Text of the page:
Background Anaemia in school children is associated with impaired cognition and poor academic performance. In western Kenya around 20% of school-aged children are anaemic due to dietary insufficiencies, helminth infections and malaria. There is a need to find field-appropriate and cost-effective methods to assess anaemia in rural populations.
Method A comprehensive school health and nutrition programme was delivered to 3552 children in rural Western Kenya. Using a non-invasive Masimo-Pronto 7 device haemoglobin levels were measured biannually in a randomly selected sample of children. Consent was obtained from the schools and parents.
Results A total of 2538 haemoglobin measurements were made over the three-year pilot. Non-invasive haemoglobin measurements were easily performed by staff and well tolerated by children. Anaemia was defined as haemoglobin of less that 12g/dl. At baseline 26.9% of children were anaemic Preliminary analysis of the first round of data collection showed a significant reduction in anaemia (OR 0.25 95% CI 0.16–0.40 p= <0.001).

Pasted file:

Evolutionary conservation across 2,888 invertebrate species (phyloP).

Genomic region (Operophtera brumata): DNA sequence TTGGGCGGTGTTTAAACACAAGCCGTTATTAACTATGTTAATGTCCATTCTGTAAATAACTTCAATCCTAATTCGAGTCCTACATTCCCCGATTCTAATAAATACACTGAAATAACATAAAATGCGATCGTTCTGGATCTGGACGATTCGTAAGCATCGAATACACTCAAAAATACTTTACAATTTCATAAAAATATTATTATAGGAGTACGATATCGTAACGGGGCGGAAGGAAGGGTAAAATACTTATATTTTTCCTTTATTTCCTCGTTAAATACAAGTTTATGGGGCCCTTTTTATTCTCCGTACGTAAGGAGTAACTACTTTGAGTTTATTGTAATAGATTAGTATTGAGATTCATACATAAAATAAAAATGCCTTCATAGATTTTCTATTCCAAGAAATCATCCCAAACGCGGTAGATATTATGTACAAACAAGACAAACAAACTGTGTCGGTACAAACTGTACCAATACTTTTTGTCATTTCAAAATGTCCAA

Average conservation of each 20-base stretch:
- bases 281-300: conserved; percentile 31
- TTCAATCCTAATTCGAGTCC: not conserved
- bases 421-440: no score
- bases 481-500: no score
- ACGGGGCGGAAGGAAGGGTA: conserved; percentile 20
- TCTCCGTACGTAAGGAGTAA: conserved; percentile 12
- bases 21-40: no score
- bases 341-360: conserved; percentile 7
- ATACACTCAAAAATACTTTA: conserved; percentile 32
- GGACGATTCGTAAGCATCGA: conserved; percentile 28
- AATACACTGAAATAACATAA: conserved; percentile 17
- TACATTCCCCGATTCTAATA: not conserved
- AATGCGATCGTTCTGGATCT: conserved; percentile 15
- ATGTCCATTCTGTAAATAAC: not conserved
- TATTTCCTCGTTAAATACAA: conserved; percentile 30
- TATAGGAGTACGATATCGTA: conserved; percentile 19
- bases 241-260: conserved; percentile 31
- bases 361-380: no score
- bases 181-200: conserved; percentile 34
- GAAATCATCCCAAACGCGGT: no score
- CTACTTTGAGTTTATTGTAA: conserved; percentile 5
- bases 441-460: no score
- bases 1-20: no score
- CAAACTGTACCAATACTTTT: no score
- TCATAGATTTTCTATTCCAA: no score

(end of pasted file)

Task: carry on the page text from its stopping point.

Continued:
Discussion Non-invasive haemoglobin measuring is relatively unused in global health work despite evidence that it produces results comparable to serum testing. It is non-invasive, well tolerated by children, cheaper and simple to use. This project has shown the potential for using non-invasive haemoglobin measuring in complex health interventions and has been able to demonstrate an improvement in levels of anaemia over the first year of the pilot.
Conclusion Non-invasive haemoglobin measuring is feasible in the assessment of child health in low resource settings and will help in the evaluation of child health programmes.
Statistics from Altmetric.com
If you wish to reuse any or all of this article please use the link below which will take you to the Copyright Clearance Center’s RightsLink service. You will be able to get a quick price and instant permission to reuse the content in many different ways.